Steve Kerr: There was pressure being Michael Jordan’s teammate that I never felt from anybody
Steve Kerr both played on one of the best teams in NBA history and coached one of the best teams in NBA history. He’s been around great players his entire life. But Kerr says no one put the pressure on you like Michael Jordan.
“There was a pressure that came with it when you were his teammate that I had never felt from anybody,” Kerr said. “It was a great test. You had to step up and compete and perform every day.”
Kerr held a conference call leading up to the premiere of “The Last Dance”, a 10-part documentary series on the Jordan-led Bulls of the late-90s. He spoke of what it was like to be part of Chicago’s second three-peat in an eight-year span. Kerr made the series-winning shot for the Bulls as they beat the Utah Jazz in 1998. He told the story of Jordan telling him to be ready in case he passed him the ball. Jordan did and Kerr made the shot.
“I always felt it was part of Michael’s genius with raising that bar, the level of competition and performance for our team every day just because of who he was,” Kerr said. “Nobody wanted to be left behind. He constantly pushed everybody forward.”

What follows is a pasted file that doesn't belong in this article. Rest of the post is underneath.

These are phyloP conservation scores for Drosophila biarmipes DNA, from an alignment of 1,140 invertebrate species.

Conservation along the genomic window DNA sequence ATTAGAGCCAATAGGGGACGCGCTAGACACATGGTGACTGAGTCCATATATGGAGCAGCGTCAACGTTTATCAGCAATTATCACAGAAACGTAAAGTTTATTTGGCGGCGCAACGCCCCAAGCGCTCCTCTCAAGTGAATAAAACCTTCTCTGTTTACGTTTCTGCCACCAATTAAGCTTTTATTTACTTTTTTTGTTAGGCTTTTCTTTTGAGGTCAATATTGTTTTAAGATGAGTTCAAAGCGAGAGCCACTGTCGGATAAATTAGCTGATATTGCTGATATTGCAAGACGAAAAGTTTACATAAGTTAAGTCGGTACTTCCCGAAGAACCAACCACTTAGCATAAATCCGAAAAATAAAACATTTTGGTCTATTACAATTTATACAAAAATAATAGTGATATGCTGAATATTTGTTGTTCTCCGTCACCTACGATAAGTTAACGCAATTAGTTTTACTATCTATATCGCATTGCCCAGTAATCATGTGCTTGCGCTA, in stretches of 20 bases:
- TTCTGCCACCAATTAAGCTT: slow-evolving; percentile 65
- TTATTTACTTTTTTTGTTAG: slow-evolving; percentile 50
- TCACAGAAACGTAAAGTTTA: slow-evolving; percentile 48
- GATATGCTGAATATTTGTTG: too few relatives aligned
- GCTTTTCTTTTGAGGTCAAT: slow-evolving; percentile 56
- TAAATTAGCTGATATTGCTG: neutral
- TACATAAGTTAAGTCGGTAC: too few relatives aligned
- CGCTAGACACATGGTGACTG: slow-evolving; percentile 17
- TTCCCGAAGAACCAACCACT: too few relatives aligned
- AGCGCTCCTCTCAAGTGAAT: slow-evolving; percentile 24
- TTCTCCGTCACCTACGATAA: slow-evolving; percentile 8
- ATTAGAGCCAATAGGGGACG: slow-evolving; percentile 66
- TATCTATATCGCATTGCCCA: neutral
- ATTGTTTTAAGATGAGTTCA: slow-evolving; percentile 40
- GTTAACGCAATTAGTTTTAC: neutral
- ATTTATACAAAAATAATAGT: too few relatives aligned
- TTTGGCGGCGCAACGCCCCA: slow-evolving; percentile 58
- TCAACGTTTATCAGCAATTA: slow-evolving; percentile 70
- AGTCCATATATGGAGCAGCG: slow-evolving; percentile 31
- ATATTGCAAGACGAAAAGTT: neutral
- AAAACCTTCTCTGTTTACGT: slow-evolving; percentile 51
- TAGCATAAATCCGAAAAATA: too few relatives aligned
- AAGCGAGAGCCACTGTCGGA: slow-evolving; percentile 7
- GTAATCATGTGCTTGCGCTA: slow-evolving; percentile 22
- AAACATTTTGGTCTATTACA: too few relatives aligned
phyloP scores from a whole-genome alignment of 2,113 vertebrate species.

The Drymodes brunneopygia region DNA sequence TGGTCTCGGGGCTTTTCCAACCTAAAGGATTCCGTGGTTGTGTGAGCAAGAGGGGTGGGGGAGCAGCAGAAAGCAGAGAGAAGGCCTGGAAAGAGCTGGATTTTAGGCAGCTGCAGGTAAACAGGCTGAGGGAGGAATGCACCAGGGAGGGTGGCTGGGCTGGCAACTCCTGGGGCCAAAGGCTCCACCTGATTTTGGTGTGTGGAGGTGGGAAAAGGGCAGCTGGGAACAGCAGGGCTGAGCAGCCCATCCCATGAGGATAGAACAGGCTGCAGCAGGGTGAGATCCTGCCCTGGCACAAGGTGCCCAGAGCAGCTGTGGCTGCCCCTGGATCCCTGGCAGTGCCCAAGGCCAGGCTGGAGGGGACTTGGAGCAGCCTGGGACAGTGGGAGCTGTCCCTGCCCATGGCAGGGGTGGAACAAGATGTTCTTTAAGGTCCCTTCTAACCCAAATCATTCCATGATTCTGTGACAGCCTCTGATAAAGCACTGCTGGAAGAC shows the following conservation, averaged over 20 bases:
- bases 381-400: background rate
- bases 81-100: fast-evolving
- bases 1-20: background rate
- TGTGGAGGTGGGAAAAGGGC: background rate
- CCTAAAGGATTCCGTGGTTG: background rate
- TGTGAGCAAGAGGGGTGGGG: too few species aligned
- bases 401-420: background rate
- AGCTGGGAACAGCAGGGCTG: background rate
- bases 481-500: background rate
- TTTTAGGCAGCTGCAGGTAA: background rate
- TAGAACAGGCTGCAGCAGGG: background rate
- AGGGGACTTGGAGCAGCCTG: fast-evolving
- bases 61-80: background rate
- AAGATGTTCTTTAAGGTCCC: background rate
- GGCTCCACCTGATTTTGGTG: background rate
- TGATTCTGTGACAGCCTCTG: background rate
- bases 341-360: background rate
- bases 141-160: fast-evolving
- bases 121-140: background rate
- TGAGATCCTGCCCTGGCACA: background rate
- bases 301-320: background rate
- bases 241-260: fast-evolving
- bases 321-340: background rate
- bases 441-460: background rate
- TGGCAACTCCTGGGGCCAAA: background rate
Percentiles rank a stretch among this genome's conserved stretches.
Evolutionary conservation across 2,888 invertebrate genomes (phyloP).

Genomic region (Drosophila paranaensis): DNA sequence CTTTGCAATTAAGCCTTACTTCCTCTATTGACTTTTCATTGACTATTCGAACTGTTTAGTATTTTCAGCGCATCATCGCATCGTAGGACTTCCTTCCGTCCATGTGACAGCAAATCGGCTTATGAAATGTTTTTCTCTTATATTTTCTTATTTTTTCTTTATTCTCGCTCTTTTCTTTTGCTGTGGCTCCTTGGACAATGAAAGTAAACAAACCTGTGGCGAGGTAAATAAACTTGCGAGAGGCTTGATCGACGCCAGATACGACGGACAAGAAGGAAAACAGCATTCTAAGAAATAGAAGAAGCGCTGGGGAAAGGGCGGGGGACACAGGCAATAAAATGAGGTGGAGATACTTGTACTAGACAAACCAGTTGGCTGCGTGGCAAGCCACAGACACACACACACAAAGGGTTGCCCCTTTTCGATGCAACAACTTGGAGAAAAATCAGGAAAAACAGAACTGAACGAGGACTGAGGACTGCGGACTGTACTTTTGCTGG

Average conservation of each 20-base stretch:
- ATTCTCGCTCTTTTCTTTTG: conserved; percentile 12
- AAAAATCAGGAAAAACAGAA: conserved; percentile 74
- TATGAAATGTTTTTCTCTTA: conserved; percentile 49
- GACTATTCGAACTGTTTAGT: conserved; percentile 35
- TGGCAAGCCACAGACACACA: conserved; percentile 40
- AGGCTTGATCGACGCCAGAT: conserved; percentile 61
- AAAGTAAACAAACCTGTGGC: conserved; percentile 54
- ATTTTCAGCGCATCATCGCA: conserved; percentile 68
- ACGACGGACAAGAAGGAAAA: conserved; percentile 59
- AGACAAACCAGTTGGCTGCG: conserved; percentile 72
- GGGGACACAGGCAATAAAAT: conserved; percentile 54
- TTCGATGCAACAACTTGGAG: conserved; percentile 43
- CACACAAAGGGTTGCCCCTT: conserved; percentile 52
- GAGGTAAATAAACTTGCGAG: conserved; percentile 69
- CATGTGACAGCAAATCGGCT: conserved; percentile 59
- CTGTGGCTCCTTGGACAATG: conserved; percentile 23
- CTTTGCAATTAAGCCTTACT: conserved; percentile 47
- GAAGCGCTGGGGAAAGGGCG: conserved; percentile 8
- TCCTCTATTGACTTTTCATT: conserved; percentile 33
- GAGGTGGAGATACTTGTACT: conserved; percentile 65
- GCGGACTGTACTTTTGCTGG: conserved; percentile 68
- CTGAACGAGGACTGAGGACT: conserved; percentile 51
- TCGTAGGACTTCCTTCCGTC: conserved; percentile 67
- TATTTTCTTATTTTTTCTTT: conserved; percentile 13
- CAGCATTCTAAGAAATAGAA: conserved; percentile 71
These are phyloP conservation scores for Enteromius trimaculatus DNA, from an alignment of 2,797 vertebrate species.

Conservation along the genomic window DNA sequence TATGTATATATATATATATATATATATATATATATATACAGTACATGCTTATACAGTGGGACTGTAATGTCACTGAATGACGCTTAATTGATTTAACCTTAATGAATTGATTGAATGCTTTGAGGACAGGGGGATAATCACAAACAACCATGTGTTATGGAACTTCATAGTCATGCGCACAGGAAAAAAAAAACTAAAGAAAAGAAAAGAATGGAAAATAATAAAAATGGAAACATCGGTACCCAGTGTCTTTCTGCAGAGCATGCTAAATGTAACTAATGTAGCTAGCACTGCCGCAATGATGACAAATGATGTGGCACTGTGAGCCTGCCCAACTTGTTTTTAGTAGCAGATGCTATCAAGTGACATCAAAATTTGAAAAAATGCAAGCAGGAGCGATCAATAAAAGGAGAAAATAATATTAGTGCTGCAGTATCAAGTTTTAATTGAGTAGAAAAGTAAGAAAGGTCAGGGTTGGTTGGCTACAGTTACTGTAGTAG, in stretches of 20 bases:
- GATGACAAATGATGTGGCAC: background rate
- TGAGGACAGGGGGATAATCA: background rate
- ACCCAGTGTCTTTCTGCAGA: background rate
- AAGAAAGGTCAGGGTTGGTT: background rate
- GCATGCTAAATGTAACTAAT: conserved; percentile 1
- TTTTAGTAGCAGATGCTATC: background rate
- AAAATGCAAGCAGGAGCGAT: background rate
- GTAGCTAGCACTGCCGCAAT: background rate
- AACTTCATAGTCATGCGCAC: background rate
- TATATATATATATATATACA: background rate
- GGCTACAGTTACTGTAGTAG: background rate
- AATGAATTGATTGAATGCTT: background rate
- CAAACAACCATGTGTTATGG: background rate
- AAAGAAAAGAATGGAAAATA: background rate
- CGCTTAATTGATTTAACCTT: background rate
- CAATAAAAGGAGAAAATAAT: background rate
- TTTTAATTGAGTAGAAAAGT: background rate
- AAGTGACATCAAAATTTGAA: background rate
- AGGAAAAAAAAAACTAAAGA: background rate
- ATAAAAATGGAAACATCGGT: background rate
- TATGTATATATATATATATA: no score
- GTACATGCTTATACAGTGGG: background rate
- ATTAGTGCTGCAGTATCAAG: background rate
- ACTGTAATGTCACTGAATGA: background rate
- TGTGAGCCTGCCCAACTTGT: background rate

Speaking of that final title run, Kerr said it was challenging because the Bulls “were running on fumes.” General Manager Jerry Krause had let the team know before the season that Phil Jackson would not return as the team’s coach after the 1998 season completed.
“One of the things that really drove us that year was full awareness that was going to be our last dance,” Kerr said. “There was just a life span on that team that wouldn’t have allowed us to go on any further even if players were still under contract. We all felt like that was it. We were fortunate to win that last championship. There were plenty of difficult times along the way. It definitely felt like the end.”
Kerr also spoke of team dealing with Dennis Rodman’s unpredictable nature. He said Jackson handled the team’s leading rebounder with a level of respect and let Rodman be his carefree self.
Jordan’s legendary competitive nature also came up. Kerr laughed and told the story of the Bulls having shooting competitions from the hash mark after practice and shoot-around.
“Michael saw it and he just had to be involved,” the Warriors coach said Monday on a conference call. “So, he came down and started getting into the contest every day. Before you knew it, it was for money. He would usually be winning.”
“The Last Dance” director Jason Hehir said the documentary featured footage of one of the shooting contests from before Game 1 of the 1998 NBA Finals.
“Did he win? I bet he made it!” Kerr chuckled.
Hehir laughed and responded, “We’ll leave it as a cliffhanger, but I think your description was pretty accurate.”
“That was sort of a typical Michael story,” Kerr said. “He craved competition. I think he loved the interaction when there were stakes involved. He loved the whole idea of competing in any form. That’s what made him who he was.”